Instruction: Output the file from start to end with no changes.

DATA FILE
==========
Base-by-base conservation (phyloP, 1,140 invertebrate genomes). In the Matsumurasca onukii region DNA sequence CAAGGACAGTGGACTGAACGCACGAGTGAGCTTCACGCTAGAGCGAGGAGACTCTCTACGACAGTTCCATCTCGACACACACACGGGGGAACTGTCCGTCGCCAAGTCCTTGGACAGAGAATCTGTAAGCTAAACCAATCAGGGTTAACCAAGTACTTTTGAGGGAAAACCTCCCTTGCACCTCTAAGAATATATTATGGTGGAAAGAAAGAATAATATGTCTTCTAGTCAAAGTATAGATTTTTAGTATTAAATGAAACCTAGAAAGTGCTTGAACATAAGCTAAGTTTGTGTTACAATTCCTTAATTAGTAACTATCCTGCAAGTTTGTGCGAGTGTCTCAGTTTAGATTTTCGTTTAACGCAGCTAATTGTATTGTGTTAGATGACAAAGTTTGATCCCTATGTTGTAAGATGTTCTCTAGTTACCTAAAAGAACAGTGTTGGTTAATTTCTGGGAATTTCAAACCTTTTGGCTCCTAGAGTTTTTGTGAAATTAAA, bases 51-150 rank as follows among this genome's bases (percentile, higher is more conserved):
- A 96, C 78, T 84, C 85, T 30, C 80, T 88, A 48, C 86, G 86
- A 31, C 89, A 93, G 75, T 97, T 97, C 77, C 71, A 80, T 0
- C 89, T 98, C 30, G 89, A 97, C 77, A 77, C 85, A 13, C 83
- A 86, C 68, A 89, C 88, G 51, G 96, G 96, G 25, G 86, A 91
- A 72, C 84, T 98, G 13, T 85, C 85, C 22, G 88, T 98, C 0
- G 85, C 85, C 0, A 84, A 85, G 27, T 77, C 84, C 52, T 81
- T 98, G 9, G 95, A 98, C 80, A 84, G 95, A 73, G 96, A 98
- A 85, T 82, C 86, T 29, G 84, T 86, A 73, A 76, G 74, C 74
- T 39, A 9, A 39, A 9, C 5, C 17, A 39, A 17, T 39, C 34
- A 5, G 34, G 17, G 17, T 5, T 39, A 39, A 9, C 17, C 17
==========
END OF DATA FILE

Base-by-base conservation (phyloP, 1,140 invertebrate genomes). In the Matsumurasca onukii region DNA sequence CAAGGACAGTGGACTGAACGCACGAGTGAGCTTCACGCTAGAGCGAGGAGACTCTCTACGACAGTTCCATCTCGACACACACACGGGGGAACTGTCCGTCGCCAAGTCCTTGGACAGAGAATCTGTAAGCTAAACCAATCAGGGTTAACCAAGTACTTTTGAGGGAAAACCTCCCTTGCACCTCTAAGAATATATTATGGTGGAAAGAAAGAATAATATGTCTTCTAGTCAAAGTATAGATTTTTAGTATTAAATGAAACCTAGAAAGTGCTTGAACATAAGCTAAGTTTGTGTTACAATTCCTTAATTAGTAACTATCCTGCAAGTTTGTGCGAGTGTCTCAGTTTAGATTTTCGTTTAACGCAGCTAATTGTATTGTGTTAGATGACAAAGTTTGATCCCTATGTTGTAAGATGTTCTCTAGTTACCTAAAAGAACAGTGTTGGTTAATTTCTGGGAATTTCAAACCTTTTGGCTCCTAGAGTTTTTGTGAAATTAAA, bases 51-150 rank as follows among this genome's bases (percentile, higher is more conserved):
- A 96, C 78, T 84, C 85, T 30, C 80, T 88, A 48, C 86, G 86
- A 31, C 89, A 93, G 75, T 97, T 97, C 77, C 71, A 80, T 0
- C 89, T 98, C 30, G 89, A 97, C 77, A 77, C 85, A 13, C 83
- A 86, C 68, A 89, C 88, G 51, G 96, G 96, G 25, G 86, A 91
- A 72, C 84, T 98, G 13, T 85, C 85, C 22, G 88, T 98, C 0
- G 85, C 85, C 0, A 84, A 85, G 27, T 77, C 84, C 52, T 81
- T 98, G 9, G 95, A 98, C 80, A 84, G 95, A 73, G 96, A 98
- A 85, T 82, C 86, T 29, G 84, T 86, A 73, A 76, G 74, C 74
- T 39, A 9, A 39, A 9, C 5, C 17, A 39, A 17, T 39, C 34
- A 5, G 34, G 17, G 17, T 5, T 39, A 39, A 9, C 17, C 17